One of the primary ways of measuring results for ALS clinical trials is a validated scale called the Amyotrophic Lateral Sclerosis Functional Rating Scale-Revised or ALSFRS-r. It measures the change in functionality of 12 different bodily functions: speech; salivation; swallowing; hand writing; cutting food and handling utensils; dressing and hygiene; turning in bed and adjusting bed clothes; walking; climbing stairs; shortness of breath upon exertion; shortness of breath when lying still; and respiratory insufficiency. Each item is ranked by a physician on a scale of from 4 (normal) to 0 (severely disabled) and is equally weighted in the scale. A normal person would score about 48.
ALS patients tend to decline linearly and lose about 0.9 points per month on the ALSFRS-r scale. I have been told by investigators that patients with ALS show an inexorable steady decline as measured by ALSFRS-r. They say that stability for a month or two is very rare. If NSI-566 can show stability for several months, it would be clinically meaningful.
What We Already Know About the Phase I Trial
The phase I trial was done in three parts. The initial part treated six severely ill patients who were non-ambulatory. These were very advanced patients and there was little hope for efficacy. All received injections in the lower region of the spine or lumbar region. The goal was to show that the cells and surgeries in these first six patients treated were safe. Safety was established, but there was no signal of efficacy.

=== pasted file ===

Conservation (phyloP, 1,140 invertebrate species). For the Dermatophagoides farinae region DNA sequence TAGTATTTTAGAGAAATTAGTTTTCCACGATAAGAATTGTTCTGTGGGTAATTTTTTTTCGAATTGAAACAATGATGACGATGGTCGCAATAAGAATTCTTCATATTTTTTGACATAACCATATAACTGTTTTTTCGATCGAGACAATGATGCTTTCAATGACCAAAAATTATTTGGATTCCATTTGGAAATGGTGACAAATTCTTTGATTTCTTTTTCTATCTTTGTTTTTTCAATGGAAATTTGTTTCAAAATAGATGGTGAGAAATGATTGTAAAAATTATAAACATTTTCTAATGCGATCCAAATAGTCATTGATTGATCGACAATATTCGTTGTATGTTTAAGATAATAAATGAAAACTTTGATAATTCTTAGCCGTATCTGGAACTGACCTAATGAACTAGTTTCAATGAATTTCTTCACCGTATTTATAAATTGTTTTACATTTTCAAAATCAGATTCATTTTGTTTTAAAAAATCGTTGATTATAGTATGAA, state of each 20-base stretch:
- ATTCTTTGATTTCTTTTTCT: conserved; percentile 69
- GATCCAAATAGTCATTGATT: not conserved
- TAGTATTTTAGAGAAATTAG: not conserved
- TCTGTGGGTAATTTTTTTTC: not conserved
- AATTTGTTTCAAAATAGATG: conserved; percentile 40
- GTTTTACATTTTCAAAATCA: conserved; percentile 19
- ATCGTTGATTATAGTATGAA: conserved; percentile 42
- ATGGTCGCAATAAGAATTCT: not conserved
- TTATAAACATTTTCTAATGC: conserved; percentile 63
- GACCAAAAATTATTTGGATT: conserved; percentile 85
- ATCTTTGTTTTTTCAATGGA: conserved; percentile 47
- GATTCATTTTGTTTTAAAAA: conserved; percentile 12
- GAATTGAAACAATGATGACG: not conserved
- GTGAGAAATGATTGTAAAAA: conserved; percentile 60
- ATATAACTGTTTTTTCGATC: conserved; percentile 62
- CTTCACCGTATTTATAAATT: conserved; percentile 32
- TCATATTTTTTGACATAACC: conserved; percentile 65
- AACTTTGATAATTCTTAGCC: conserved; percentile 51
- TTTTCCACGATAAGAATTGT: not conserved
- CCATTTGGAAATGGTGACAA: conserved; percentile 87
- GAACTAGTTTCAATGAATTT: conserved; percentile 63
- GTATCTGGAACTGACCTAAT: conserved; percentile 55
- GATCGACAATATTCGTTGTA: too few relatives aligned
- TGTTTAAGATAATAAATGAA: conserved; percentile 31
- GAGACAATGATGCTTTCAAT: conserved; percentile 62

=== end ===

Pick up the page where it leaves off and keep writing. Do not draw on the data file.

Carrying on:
This was followed by a second part which treated six less advanced patients who were ambulatory. Injections were given in the lumbar region. One of these patients died of a heart attack which the investigator concluded was not due to the neural stem cell treatment. This left five patients for evaluation. One of these patients, Ted Harada, had an unprecedented improvement, which investigators say they haven't seen before. Mr. Harada is an active blogger who has chronicled his experience and has become a symbol of hope for the ALS community. The other four evaluable patients all had stable ALSFRS-r scores, which I took as a very strong signal of efficacy.
The third part of the trial involved six new surgeries. Three of these were done in patients who had already had surgeries, one of whom was Ted Harada. Three surgeries were done in new patients. In this phase of the trial, injections were done in both the lumbar and the cervical region of the spine. The cervical region is the site of neurons that control breathing and most ALS patients die from respiratory issues. It is hoped that these second six surgeries will provide more evidence of benefit on breathing.
These results so far in this trial that showed stability of the disease as measured by the ALSFRS-r scale in four ambulatory patients and a very impressive improvement for Mr. Harada. Six non-ambulatory patients with more advanced disease showed no improvement. Using ALSFRS-r as a measure, I will be extremely interested to see the duration of effect in these five ambulatory patients, three of whom received second surgeries and one of these was Ted Harada. There were three new patients who received surgeries for the first time.
What to Look for In Dr. Feldman's Presentation
I think that the primary focus will be on the duration of response in the five patients who showed benefit from the second part of the phase I trial; three of these went on to receive a second surgery. There will also be data on three new patients. Altogether, there will be meaningful data on eight patients. There will be a focus on the ALSFRS-r trend in these patients as well as some measures of breathing and muscle strength.